Continuing to build on its award-winning slate of documentary programming, Netflix, the world’s leading Internet TV network, presents “The Ivory Game,” from directors Richard Ladkani and Kief Davidson – an epic documentary feature that takes audiences to the frontlines of the fight to end elephant extinction across continental Africa, in an undercover investigation into the sinister underbelly of ivory trafficking across continents.
An ensemble effort, award-winning director Richard Ladkani and Academy Award–nominated director Kief Davidson filmed undercover for 16 months with a crack team of intelligence operatives, undercover activists, passionate frontline rangers and tough-as-nails conservationists, to infiltrate the corrupt global network of ivory trafficking. A production from Terra Mater Film Studios and Vulcan Productions, the film, unfolding like an international thriller, with impressive photography, follows poachers in pursuit of the so-called “white gold” that is ivory. Time is running out for these African elephants, dangerously nearing closer and closer to extinction.
The question at the heart of “The Ivory Game” is, what have we become if everything we value, everything we care about, we consume? The gripping and urgent documentary thriller unveils the global crisis faced by African elephants, slaughtered by poachers for ivory tusks sold on the international black market to dealers and private collectors. At stake is nothing less than the eventual end of the greatest land mammal on earth, an indelible symbol of wildlife in Africa and an iconic figure of the natural world.
Thousands of African elephants are slaughtered each year to feed the global ivory trade. Most alarming of all, traders in ivory actively pursue the extinction of elephants — the fewer the elephants, the greater demand for their tusks, the more money traders make. Hundreds of tons of illegal ivory are shipped into Mainland China annually through transit hubs such as Vietnam, Thailand and Hong Kong. The ivory is then laundered by Chinese dealers into legal ivory through the issue of fake government certificates fueling an out‐of‐control black market trade.
So intense is the demand for ivory in China that illegal markets flourish — one 15‐kilogram tusk worth $150 in Tanzania can fetch upwards of $300K on the Chinese market once painted, polished or carved. This is a serious business and a ruthless machine; while ivory traffickers control security officers and bribe government officials across the globe, activists, conservationists and whistleblowers (like WildLeaks, an organization depicted in “The Ivory Game”) work in tandem against the clock from disparate corners of the world to stop the killing in Africa and halt the shipping of tusks abroad.
An international consortium of disparate foot soldiers work together to take down poachers and traffickers through drone surveillance, conservation fundraising, undercover sting operations, syndicate busting, fence building tusk burning, and the hardest task of all, legislation. Only recently have governments and international bodies begun to rally to their cause. It is estimated that only 400,000 elephants remain across continental Africa. The Great Elephant Census, the first‐ever pan‐African survey of savanna elephants, was launched in 2013 by philanthropist (and “Ivory Game” executive producer) Paul G. Allen and Elephants Without Borders in an effort to accurately determine the number and distribution of elephants across 18 countries and 463,000 kilometers. The census confirms massive population declines and possible local extinction in the Democratic Republic of the Congo, Cameroon and southwest Zambia.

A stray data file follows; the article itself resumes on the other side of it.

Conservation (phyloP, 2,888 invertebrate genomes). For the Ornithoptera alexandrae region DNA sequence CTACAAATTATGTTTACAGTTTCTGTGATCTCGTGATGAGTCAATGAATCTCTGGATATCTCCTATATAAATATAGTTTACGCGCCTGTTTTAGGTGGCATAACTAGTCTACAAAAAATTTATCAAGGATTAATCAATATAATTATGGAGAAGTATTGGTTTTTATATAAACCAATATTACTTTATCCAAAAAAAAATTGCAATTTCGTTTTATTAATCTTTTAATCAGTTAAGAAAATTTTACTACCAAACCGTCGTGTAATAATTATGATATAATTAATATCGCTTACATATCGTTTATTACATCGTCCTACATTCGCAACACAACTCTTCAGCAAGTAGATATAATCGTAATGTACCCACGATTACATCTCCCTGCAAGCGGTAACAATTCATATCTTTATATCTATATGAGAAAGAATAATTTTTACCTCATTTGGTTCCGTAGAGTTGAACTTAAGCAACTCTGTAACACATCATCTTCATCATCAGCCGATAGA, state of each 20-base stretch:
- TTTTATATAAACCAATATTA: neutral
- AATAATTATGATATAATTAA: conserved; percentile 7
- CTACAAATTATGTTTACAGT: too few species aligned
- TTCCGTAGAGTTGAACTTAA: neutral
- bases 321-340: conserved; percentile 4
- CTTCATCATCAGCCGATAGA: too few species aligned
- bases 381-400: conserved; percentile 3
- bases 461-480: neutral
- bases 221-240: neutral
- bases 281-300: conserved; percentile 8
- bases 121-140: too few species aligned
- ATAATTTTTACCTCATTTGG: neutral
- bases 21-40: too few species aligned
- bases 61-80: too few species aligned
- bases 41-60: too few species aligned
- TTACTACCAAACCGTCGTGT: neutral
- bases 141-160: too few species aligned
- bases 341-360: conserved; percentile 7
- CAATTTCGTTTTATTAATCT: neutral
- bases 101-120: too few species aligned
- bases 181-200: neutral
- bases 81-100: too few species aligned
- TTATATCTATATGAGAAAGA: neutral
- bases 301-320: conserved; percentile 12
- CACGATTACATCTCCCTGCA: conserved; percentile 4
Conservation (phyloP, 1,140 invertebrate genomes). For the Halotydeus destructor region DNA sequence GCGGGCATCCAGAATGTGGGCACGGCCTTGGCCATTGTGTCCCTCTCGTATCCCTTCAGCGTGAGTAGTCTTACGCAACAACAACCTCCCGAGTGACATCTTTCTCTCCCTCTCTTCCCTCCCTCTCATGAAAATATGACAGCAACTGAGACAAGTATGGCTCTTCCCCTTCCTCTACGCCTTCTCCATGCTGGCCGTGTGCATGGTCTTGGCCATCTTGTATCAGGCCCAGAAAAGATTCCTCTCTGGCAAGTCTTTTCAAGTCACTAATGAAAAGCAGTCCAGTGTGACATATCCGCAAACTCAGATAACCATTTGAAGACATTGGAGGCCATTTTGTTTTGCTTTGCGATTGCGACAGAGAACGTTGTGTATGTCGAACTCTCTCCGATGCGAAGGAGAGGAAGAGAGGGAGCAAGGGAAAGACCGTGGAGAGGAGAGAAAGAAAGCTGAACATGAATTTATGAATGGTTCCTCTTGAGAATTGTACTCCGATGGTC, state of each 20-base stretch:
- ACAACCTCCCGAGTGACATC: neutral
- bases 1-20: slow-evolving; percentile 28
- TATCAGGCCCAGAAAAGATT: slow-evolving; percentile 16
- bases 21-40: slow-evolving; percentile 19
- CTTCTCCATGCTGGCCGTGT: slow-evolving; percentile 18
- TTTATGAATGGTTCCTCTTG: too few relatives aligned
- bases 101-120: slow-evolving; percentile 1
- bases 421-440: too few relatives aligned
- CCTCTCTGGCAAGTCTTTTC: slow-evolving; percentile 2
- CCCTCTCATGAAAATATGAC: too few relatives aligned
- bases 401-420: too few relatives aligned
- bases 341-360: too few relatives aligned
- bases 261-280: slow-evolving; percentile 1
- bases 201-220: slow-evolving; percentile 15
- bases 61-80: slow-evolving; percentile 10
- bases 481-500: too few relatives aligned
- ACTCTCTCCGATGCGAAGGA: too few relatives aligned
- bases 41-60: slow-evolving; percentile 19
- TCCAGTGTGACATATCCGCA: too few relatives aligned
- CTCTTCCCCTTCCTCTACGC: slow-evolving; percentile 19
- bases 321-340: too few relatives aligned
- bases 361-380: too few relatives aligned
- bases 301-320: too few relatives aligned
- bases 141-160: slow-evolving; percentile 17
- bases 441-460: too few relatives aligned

Elephant populations overall declined by 30 percent (equal to 144,000 elephants) between 2007 and 2014. The current rate of decline is 8 percent per year, primarily due to poaching. In contrast, South Africa, Botswana, Uganda, parts of Kenya, Zambia, Zimbabwe, Malawi and protected areas that span Benin, Niger and Burkina Faso were found to have stable or slightly increasing elephant populations. In the 18 countries surveyed, 352, 271 elephants were counted. This represents 93 percent of savanna elephants in these countries. While change is happening, the fight continues. An elephant is still killed every 15 minutes…
“The Ivory Game” is a real‐life espionage thriller replete with shadowy villains, globetrotting intrigue and heart‐stopping ambushes. It’s a documentary feature designed to inspire both outrage and hope, marking a turning point in mankind’s relationship with wildlife.
The docu-thriller has been successfully screened at top film festivals like Toronto and Telluride, and was honored at the Bristol Wildscreen Festival with the renowned WWF Golden Panda Award.
“The Ivory Game” was produced by Red Bull’s Terra Mater Factual Studios in association with Microsoft co-founder Paul Allen’s Vulcan Productions and Leonardo DiCaprio’s company Appian Way.
Lisa Nishimura, Netflix VP of Original Documentary Programming said, “The breadth of our slate… speaks to Netflix’s continued celebration of diverse voices and styles in the world of nonfiction. We are committed to pushing the boundaries of the documentary form, and our films… represent both emerging talent and iconic filmmakers during a thrilling time for documentaries.”
Netflix also recently released Ava DuVernay’s awards contender “13th,” a searing look at the history of racial injustice in the U.S., which was the first ever nonfiction film to premiere opening night of the New York Film Festival.
Last year, Netflix saw two of its documentary titles, “What Happened, Miss Simone?” and “Winter on Fire,” compete in the Oscar race following successful festival runs. Netflix’s first original documentary acquisition, “The Square,” received a Documentary Feature Academy Award nomination in 2013.
“The Ivory Game” is now streaming on Netflix .
A trailer for the critically-acclaimed documentary is embedded below: